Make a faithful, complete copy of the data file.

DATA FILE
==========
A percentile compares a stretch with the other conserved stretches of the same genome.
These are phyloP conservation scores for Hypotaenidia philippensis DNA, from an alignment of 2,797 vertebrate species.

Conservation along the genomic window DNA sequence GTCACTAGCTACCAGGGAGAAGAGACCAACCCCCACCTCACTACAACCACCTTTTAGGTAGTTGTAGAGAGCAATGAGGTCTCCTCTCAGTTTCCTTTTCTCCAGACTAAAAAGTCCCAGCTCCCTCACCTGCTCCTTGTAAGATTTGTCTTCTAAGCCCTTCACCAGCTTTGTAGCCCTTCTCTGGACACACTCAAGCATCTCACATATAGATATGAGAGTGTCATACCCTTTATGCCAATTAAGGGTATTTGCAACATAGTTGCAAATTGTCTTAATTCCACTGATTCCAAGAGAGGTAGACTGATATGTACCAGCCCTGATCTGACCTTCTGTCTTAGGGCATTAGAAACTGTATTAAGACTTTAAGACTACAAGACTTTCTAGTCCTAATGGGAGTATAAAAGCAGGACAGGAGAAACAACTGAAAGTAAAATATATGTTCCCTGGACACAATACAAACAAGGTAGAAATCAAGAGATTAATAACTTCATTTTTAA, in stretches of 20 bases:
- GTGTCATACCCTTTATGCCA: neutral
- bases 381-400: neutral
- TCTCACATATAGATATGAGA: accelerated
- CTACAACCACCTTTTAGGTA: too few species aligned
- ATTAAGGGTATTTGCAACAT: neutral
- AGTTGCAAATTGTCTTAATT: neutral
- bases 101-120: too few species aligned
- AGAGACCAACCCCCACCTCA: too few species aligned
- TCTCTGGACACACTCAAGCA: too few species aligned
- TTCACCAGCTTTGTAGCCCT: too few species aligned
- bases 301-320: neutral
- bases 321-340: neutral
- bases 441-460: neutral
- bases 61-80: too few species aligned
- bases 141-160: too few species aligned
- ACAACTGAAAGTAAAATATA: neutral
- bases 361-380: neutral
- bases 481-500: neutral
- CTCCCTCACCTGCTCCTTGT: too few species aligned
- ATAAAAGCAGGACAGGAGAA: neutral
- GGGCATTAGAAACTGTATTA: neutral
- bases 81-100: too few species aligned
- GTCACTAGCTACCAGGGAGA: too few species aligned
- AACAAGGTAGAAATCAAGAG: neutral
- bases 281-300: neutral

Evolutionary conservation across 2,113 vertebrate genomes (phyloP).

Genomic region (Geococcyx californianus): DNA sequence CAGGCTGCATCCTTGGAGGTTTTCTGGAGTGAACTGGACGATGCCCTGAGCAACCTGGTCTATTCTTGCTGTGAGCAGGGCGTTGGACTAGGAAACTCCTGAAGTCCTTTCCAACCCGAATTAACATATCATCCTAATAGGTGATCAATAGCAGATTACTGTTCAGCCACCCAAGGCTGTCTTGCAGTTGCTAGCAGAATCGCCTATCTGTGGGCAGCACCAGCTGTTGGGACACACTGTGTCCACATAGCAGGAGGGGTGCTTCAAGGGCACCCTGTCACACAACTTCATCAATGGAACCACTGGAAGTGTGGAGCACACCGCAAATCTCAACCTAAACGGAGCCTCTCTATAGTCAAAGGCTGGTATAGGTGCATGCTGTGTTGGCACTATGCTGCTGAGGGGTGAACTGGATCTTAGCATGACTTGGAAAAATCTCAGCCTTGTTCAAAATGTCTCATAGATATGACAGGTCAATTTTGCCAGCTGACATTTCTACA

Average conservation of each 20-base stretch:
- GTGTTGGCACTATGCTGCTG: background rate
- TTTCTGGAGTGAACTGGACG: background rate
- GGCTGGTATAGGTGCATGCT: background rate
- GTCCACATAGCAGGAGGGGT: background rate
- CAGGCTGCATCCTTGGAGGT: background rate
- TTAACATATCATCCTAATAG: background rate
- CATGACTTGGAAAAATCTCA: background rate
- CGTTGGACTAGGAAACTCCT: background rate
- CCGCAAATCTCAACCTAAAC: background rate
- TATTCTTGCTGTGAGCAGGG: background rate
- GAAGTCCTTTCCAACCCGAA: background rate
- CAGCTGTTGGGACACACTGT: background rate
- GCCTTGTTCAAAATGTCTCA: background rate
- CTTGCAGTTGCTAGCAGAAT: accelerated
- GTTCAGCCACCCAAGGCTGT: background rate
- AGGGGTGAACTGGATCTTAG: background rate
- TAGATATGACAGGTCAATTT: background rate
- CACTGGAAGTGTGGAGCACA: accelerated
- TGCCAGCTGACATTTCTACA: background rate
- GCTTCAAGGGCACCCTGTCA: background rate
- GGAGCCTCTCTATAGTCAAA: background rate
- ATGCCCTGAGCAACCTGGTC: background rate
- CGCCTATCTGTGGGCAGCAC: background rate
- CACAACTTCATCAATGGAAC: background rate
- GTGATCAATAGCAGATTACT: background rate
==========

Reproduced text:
A percentile compares a stretch with the other conserved stretches of the same genome.
These are phyloP conservation scores for Hypotaenidia philippensis DNA, from an alignment of 2,797 vertebrate species.

Conservation along the genomic window DNA sequence GTCACTAGCTACCAGGGAGAAGAGACCAACCCCCACCTCACTACAACCACCTTTTAGGTAGTTGTAGAGAGCAATGAGGTCTCCTCTCAGTTTCCTTTTCTCCAGACTAAAAAGTCCCAGCTCCCTCACCTGCTCCTTGTAAGATTTGTCTTCTAAGCCCTTCACCAGCTTTGTAGCCCTTCTCTGGACACACTCAAGCATCTCACATATAGATATGAGAGTGTCATACCCTTTATGCCAATTAAGGGTATTTGCAACATAGTTGCAAATTGTCTTAATTCCACTGATTCCAAGAGAGGTAGACTGATATGTACCAGCCCTGATCTGACCTTCTGTCTTAGGGCATTAGAAACTGTATTAAGACTTTAAGACTACAAGACTTTCTAGTCCTAATGGGAGTATAAAAGCAGGACAGGAGAAACAACTGAAAGTAAAATATATGTTCCCTGGACACAATACAAACAAGGTAGAAATCAAGAGATTAATAACTTCATTTTTAA, in stretches of 20 bases:
- GTGTCATACCCTTTATGCCA: neutral
- bases 381-400: neutral
- TCTCACATATAGATATGAGA: accelerated
- CTACAACCACCTTTTAGGTA: too few species aligned
- ATTAAGGGTATTTGCAACAT: neutral
- AGTTGCAAATTGTCTTAATT: neutral
- bases 101-120: too few species aligned
- AGAGACCAACCCCCACCTCA: too few species aligned
- TCTCTGGACACACTCAAGCA: too few species aligned
- TTCACCAGCTTTGTAGCCCT: too few species aligned
- bases 301-320: neutral
- bases 321-340: neutral
- bases 441-460: neutral
- bases 61-80: too few species aligned
- bases 141-160: too few species aligned
- ACAACTGAAAGTAAAATATA: neutral
- bases 361-380: neutral
- bases 481-500: neutral
- CTCCCTCACCTGCTCCTTGT: too few species aligned
- ATAAAAGCAGGACAGGAGAA: neutral
- GGGCATTAGAAACTGTATTA: neutral
- bases 81-100: too few species aligned
- GTCACTAGCTACCAGGGAGA: too few species aligned
- AACAAGGTAGAAATCAAGAG: neutral
- bases 281-300: neutral

Evolutionary conservation across 2,113 vertebrate genomes (phyloP).

Genomic region (Geococcyx californianus): DNA sequence CAGGCTGCATCCTTGGAGGTTTTCTGGAGTGAACTGGACGATGCCCTGAGCAACCTGGTCTATTCTTGCTGTGAGCAGGGCGTTGGACTAGGAAACTCCTGAAGTCCTTTCCAACCCGAATTAACATATCATCCTAATAGGTGATCAATAGCAGATTACTGTTCAGCCACCCAAGGCTGTCTTGCAGTTGCTAGCAGAATCGCCTATCTGTGGGCAGCACCAGCTGTTGGGACACACTGTGTCCACATAGCAGGAGGGGTGCTTCAAGGGCACCCTGTCACACAACTTCATCAATGGAACCACTGGAAGTGTGGAGCACACCGCAAATCTCAACCTAAACGGAGCCTCTCTATAGTCAAAGGCTGGTATAGGTGCATGCTGTGTTGGCACTATGCTGCTGAGGGGTGAACTGGATCTTAGCATGACTTGGAAAAATCTCAGCCTTGTTCAAAATGTCTCATAGATATGACAGGTCAATTTTGCCAGCTGACATTTCTACA

Average conservation of each 20-base stretch:
- GTGTTGGCACTATGCTGCTG: background rate
- TTTCTGGAGTGAACTGGACG: background rate
- GGCTGGTATAGGTGCATGCT: background rate
- GTCCACATAGCAGGAGGGGT: background rate
- CAGGCTGCATCCTTGGAGGT: background rate
- TTAACATATCATCCTAATAG: background rate
- CATGACTTGGAAAAATCTCA: background rate
- CGTTGGACTAGGAAACTCCT: background rate
- CCGCAAATCTCAACCTAAAC: background rate
- TATTCTTGCTGTGAGCAGGG: background rate
- GAAGTCCTTTCCAACCCGAA: background rate
- CAGCTGTTGGGACACACTGT: background rate
- GCCTTGTTCAAAATGTCTCA: background rate
- CTTGCAGTTGCTAGCAGAAT: accelerated
- GTTCAGCCACCCAAGGCTGT: background rate
- AGGGGTGAACTGGATCTTAG: background rate
- TAGATATGACAGGTCAATTT: background rate
- CACTGGAAGTGTGGAGCACA: accelerated
- TGCCAGCTGACATTTCTACA: background rate
- GCTTCAAGGGCACCCTGTCA: background rate
- GGAGCCTCTCTATAGTCAAA: background rate
- ATGCCCTGAGCAACCTGGTC: background rate
- CGCCTATCTGTGGGCAGCAC: background rate
- CACAACTTCATCAATGGAAC: background rate
- GTGATCAATAGCAGATTACT: background rate